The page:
Syrian military recaptures district in Aleppo from Daesh
Iran Press TV
Wed Nov 18, 2015 4:57PM
Syrian army forces have recaptured the Al-Jamiliyah neighborhood in northwestern city of Aleppo from the Takfiri Daesh terrorists, who are wreaking havoc in the Arab country.
The seizure occurred on Wednesday, the Lebanon-based Arabic-language al-Mayadeen satellite news network reported.
Meanwhile, in another development on the same day, Daesh elements transferred heavy weapons and Christian families from the town of al-Shaddadah, located in Syria's northeastern province of Al-Hasakah, to the city of Deir Ezzor.
The so-called Syrian Observatory for Human Rights, a UK-based monitoring group, also reported that Daesh militants and their families are leaving their command base in Syria's northern city of Raqqa and moving to the northern Iraqi city of Mosul.
There are further reports saying that French and Russian forces have intensified their strikes on positions held by Daesh in Raqqa following the following the November 13 attacks by Daesh in the French capital city of Paris, which left 132 people dead and over 350 others injured.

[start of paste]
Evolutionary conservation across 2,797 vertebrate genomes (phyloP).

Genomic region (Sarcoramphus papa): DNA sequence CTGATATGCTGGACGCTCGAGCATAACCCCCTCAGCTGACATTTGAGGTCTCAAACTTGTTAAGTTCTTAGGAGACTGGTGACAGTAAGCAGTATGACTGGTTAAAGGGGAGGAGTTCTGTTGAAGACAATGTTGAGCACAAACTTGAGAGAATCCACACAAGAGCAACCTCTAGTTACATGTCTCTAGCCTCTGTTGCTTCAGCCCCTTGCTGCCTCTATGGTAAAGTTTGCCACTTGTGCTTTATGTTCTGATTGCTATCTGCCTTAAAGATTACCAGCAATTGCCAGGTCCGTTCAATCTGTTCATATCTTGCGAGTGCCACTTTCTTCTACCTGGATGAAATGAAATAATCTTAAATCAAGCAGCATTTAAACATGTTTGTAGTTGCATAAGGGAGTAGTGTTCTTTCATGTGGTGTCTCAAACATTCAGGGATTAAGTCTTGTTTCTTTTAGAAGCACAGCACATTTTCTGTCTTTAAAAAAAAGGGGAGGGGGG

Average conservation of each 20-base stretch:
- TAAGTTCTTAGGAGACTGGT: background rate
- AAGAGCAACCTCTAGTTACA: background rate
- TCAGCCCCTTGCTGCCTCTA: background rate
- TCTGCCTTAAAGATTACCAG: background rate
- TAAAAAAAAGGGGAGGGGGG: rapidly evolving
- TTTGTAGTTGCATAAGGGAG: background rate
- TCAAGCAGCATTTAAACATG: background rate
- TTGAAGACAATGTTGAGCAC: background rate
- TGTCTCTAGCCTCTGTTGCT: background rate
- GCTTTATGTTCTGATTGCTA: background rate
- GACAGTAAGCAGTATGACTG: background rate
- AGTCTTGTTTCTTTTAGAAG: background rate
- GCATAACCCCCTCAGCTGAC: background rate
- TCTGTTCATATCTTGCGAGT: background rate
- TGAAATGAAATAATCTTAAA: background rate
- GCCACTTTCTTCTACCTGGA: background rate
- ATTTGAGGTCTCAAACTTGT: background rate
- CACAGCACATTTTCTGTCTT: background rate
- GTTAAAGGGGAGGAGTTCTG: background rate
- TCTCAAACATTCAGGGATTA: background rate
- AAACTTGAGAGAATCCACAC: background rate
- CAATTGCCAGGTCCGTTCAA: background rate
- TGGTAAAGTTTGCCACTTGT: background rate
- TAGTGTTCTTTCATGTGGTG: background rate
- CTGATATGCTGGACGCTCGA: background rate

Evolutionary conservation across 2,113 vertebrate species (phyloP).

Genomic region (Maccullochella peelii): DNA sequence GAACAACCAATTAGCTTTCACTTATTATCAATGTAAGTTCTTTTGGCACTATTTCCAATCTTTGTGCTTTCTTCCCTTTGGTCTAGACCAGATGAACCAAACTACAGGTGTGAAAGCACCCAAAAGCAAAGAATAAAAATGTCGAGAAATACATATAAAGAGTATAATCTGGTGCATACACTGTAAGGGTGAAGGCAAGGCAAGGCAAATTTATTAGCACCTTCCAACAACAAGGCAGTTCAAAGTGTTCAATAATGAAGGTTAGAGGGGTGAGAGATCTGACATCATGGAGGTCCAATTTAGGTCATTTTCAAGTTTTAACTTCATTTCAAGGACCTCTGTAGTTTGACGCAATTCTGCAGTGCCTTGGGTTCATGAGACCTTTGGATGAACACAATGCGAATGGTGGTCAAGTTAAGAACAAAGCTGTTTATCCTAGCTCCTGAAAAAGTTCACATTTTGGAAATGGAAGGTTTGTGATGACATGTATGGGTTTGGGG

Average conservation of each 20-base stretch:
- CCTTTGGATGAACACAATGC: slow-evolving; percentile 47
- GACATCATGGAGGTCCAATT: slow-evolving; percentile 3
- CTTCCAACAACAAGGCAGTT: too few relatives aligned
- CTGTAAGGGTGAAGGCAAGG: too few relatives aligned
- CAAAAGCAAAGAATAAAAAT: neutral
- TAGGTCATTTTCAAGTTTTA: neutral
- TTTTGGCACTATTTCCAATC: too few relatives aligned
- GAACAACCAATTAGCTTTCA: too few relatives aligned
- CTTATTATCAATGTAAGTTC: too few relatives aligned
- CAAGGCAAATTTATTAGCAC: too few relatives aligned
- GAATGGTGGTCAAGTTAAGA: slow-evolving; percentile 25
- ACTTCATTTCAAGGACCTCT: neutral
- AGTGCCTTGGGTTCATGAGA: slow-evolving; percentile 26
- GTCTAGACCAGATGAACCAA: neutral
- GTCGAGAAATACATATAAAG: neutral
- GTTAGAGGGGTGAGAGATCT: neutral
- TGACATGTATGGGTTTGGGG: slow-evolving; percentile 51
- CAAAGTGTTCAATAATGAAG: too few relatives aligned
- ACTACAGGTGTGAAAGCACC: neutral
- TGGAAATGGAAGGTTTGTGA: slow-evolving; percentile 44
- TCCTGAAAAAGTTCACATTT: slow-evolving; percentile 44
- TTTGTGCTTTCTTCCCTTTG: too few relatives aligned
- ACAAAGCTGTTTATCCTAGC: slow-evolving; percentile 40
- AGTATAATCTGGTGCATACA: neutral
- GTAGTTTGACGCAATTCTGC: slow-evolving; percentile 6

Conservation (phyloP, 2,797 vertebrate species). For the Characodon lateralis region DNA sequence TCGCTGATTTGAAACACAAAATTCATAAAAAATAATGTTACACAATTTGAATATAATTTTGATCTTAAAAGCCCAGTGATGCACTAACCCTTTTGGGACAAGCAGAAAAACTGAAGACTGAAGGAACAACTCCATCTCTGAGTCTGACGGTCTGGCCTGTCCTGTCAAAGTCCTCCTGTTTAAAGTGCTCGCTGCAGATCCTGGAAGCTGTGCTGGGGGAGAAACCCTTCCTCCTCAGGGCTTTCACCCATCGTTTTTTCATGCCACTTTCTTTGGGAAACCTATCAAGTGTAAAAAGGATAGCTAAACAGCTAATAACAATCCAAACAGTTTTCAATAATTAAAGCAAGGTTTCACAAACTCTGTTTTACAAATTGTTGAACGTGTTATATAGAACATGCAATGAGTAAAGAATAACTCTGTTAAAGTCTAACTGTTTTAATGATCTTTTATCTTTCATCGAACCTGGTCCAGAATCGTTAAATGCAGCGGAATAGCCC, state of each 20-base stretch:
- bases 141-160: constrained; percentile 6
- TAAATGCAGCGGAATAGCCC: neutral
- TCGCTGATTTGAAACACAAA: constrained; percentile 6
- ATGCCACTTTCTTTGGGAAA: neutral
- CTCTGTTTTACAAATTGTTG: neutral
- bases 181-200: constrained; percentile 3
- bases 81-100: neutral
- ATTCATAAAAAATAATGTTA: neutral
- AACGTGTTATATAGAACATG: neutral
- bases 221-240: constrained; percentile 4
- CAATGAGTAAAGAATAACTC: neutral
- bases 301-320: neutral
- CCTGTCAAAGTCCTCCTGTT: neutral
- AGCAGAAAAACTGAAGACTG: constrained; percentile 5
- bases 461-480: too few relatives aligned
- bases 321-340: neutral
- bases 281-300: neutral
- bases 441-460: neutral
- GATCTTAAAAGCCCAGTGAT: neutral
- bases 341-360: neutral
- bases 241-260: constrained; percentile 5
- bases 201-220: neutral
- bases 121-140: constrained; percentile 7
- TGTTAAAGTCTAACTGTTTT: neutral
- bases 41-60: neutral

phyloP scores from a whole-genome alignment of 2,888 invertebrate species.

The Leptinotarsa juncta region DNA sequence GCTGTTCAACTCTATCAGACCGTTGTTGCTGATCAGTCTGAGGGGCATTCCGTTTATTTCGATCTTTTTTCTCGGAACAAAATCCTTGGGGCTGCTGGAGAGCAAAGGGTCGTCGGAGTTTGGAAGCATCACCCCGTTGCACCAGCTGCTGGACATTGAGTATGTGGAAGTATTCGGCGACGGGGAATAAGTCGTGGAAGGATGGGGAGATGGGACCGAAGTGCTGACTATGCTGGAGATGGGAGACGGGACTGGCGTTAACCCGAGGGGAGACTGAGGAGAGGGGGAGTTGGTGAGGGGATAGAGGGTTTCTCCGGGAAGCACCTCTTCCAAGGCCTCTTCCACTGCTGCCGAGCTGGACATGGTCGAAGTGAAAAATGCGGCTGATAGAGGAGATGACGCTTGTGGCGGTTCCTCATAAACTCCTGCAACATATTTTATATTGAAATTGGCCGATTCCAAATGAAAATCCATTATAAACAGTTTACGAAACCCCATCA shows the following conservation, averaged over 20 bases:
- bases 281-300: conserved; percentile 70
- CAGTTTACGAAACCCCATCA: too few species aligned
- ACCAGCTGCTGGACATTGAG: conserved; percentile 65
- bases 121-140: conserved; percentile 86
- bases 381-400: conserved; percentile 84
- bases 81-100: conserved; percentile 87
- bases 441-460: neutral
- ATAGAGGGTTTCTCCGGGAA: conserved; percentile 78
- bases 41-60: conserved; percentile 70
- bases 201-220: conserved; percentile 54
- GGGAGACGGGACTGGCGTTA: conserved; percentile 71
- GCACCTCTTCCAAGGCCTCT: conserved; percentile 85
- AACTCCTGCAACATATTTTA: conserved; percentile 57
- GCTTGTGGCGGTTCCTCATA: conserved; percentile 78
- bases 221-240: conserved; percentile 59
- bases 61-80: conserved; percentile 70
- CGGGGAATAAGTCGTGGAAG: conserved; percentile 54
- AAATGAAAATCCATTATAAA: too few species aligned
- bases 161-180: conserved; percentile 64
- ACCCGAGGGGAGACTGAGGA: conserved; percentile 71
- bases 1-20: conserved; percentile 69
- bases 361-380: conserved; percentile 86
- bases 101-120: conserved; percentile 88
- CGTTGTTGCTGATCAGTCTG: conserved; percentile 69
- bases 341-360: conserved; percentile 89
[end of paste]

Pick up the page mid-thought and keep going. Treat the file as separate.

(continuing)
On Tuesday, the Syrian army managed to recapture several towns and villages, including the town of al-Ays, situated on the outskirts of Aleppo.
In addition, units of the Syrian army and allied forces killed a number of the Takfiri terrorists' leaders and destroyed several of their vehicles in intensive operations in the southwestern Dara'a province. They also inflicted heavy losses on the al-Qaeda-linked al-Nusra Front militant group.
Syrian forces have recently been making rapid advances against terrorists, who are committing heinous crimes against all ethnic and religious groups, in several parts of the crisis-hit country.
The advances of the Syrian government forces against Daesh and other terrorist groups have been expedited by the air cover provided by Russia, which began on September 30 at the request of the Damascus government.
The foreign-backed militancy in Syria, which flared in March 2011, has so far claimed the lives of over 250,000 people and displaced nearly half of the country's population within or out of its borders.
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